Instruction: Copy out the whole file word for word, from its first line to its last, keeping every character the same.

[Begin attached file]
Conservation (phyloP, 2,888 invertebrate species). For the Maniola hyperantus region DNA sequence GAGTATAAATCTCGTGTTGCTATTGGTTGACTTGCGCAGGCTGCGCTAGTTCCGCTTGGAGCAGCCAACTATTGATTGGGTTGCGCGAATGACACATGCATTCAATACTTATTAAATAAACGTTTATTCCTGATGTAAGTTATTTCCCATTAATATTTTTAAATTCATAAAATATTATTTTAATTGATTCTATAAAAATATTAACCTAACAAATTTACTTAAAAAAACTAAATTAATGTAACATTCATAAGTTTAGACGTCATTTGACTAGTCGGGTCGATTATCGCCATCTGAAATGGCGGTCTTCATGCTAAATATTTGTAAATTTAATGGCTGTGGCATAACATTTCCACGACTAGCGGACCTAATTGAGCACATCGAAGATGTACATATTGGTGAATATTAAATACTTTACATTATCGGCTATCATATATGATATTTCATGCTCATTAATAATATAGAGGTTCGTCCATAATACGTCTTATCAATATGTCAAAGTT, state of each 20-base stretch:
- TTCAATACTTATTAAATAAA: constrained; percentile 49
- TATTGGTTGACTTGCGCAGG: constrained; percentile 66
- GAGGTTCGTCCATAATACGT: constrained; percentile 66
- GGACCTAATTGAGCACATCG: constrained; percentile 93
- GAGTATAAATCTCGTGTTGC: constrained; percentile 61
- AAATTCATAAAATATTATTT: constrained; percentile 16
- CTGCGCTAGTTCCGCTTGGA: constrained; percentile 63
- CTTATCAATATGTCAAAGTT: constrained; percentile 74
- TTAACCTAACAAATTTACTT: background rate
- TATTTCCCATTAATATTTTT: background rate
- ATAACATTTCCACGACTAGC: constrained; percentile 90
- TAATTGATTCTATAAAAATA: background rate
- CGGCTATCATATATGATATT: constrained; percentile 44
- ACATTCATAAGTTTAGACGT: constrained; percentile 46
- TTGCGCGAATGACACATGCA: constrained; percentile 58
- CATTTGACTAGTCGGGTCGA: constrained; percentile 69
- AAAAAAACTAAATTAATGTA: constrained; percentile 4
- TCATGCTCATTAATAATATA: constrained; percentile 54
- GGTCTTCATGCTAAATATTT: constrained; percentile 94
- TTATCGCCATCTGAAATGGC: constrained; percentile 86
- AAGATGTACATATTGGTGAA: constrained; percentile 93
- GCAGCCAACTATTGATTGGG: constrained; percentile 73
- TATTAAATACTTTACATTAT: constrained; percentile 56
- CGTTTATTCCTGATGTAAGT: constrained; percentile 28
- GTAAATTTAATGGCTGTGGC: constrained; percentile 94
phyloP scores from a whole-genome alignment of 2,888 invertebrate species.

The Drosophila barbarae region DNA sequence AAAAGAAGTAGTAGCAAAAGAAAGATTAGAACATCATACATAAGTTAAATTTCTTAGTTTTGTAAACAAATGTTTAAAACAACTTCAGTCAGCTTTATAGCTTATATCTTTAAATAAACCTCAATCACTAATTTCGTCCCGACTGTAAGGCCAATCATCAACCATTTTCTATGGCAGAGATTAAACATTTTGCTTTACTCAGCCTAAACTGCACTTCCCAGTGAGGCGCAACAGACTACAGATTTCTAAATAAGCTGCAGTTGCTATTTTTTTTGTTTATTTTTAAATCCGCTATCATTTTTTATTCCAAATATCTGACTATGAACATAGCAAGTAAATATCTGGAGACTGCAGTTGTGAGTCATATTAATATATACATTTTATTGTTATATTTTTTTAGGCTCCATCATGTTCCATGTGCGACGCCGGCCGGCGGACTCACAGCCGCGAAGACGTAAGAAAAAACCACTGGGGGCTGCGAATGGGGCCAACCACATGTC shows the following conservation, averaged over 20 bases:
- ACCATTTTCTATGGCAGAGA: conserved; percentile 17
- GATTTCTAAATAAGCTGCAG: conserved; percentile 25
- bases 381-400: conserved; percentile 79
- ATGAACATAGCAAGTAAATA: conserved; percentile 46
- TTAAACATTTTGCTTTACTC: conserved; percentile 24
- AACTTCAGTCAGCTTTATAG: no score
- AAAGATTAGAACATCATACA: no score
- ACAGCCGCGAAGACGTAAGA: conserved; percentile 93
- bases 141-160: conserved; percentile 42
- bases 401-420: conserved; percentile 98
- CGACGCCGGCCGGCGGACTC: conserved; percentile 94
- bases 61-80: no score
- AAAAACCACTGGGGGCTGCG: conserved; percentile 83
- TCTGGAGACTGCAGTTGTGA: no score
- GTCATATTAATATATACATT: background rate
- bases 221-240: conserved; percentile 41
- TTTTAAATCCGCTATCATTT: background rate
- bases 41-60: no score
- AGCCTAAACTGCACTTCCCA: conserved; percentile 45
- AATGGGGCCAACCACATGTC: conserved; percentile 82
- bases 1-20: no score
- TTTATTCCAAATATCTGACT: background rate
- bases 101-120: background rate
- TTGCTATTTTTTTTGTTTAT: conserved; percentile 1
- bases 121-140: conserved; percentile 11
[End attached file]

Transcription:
Conservation (phyloP, 2,888 invertebrate species). For the Maniola hyperantus region DNA sequence GAGTATAAATCTCGTGTTGCTATTGGTTGACTTGCGCAGGCTGCGCTAGTTCCGCTTGGAGCAGCCAACTATTGATTGGGTTGCGCGAATGACACATGCATTCAATACTTATTAAATAAACGTTTATTCCTGATGTAAGTTATTTCCCATTAATATTTTTAAATTCATAAAATATTATTTTAATTGATTCTATAAAAATATTAACCTAACAAATTTACTTAAAAAAACTAAATTAATGTAACATTCATAAGTTTAGACGTCATTTGACTAGTCGGGTCGATTATCGCCATCTGAAATGGCGGTCTTCATGCTAAATATTTGTAAATTTAATGGCTGTGGCATAACATTTCCACGACTAGCGGACCTAATTGAGCACATCGAAGATGTACATATTGGTGAATATTAAATACTTTACATTATCGGCTATCATATATGATATTTCATGCTCATTAATAATATAGAGGTTCGTCCATAATACGTCTTATCAATATGTCAAAGTT, state of each 20-base stretch:
- TTCAATACTTATTAAATAAA: constrained; percentile 49
- TATTGGTTGACTTGCGCAGG: constrained; percentile 66
- GAGGTTCGTCCATAATACGT: constrained; percentile 66
- GGACCTAATTGAGCACATCG: constrained; percentile 93
- GAGTATAAATCTCGTGTTGC: constrained; percentile 61
- AAATTCATAAAATATTATTT: constrained; percentile 16
- CTGCGCTAGTTCCGCTTGGA: constrained; percentile 63
- CTTATCAATATGTCAAAGTT: constrained; percentile 74
- TTAACCTAACAAATTTACTT: background rate
- TATTTCCCATTAATATTTTT: background rate
- ATAACATTTCCACGACTAGC: constrained; percentile 90
- TAATTGATTCTATAAAAATA: background rate
- CGGCTATCATATATGATATT: constrained; percentile 44
- ACATTCATAAGTTTAGACGT: constrained; percentile 46
- TTGCGCGAATGACACATGCA: constrained; percentile 58
- CATTTGACTAGTCGGGTCGA: constrained; percentile 69
- AAAAAAACTAAATTAATGTA: constrained; percentile 4
- TCATGCTCATTAATAATATA: constrained; percentile 54
- GGTCTTCATGCTAAATATTT: constrained; percentile 94
- TTATCGCCATCTGAAATGGC: constrained; percentile 86
- AAGATGTACATATTGGTGAA: constrained; percentile 93
- GCAGCCAACTATTGATTGGG: constrained; percentile 73
- TATTAAATACTTTACATTAT: constrained; percentile 56
- CGTTTATTCCTGATGTAAGT: constrained; percentile 28
- GTAAATTTAATGGCTGTGGC: constrained; percentile 94
phyloP scores from a whole-genome alignment of 2,888 invertebrate species.

The Drosophila barbarae region DNA sequence AAAAGAAGTAGTAGCAAAAGAAAGATTAGAACATCATACATAAGTTAAATTTCTTAGTTTTGTAAACAAATGTTTAAAACAACTTCAGTCAGCTTTATAGCTTATATCTTTAAATAAACCTCAATCACTAATTTCGTCCCGACTGTAAGGCCAATCATCAACCATTTTCTATGGCAGAGATTAAACATTTTGCTTTACTCAGCCTAAACTGCACTTCCCAGTGAGGCGCAACAGACTACAGATTTCTAAATAAGCTGCAGTTGCTATTTTTTTTGTTTATTTTTAAATCCGCTATCATTTTTTATTCCAAATATCTGACTATGAACATAGCAAGTAAATATCTGGAGACTGCAGTTGTGAGTCATATTAATATATACATTTTATTGTTATATTTTTTTAGGCTCCATCATGTTCCATGTGCGACGCCGGCCGGCGGACTCACAGCCGCGAAGACGTAAGAAAAAACCACTGGGGGCTGCGAATGGGGCCAACCACATGTC shows the following conservation, averaged over 20 bases:
- ACCATTTTCTATGGCAGAGA: conserved; percentile 17
- GATTTCTAAATAAGCTGCAG: conserved; percentile 25
- bases 381-400: conserved; percentile 79
- ATGAACATAGCAAGTAAATA: conserved; percentile 46
- TTAAACATTTTGCTTTACTC: conserved; percentile 24
- AACTTCAGTCAGCTTTATAG: no score
- AAAGATTAGAACATCATACA: no score
- ACAGCCGCGAAGACGTAAGA: conserved; percentile 93
- bases 141-160: conserved; percentile 42
- bases 401-420: conserved; percentile 98
- CGACGCCGGCCGGCGGACTC: conserved; percentile 94
- bases 61-80: no score
- AAAAACCACTGGGGGCTGCG: conserved; percentile 83
- TCTGGAGACTGCAGTTGTGA: no score
- GTCATATTAATATATACATT: background rate
- bases 221-240: conserved; percentile 41
- TTTTAAATCCGCTATCATTT: background rate
- bases 41-60: no score
- AGCCTAAACTGCACTTCCCA: conserved; percentile 45
- AATGGGGCCAACCACATGTC: conserved; percentile 82
- bases 1-20: no score
- TTTATTCCAAATATCTGACT: background rate
- bases 101-120: background rate
- TTGCTATTTTTTTTGTTTAT: conserved; percentile 1
- bases 121-140: conserved; percentile 11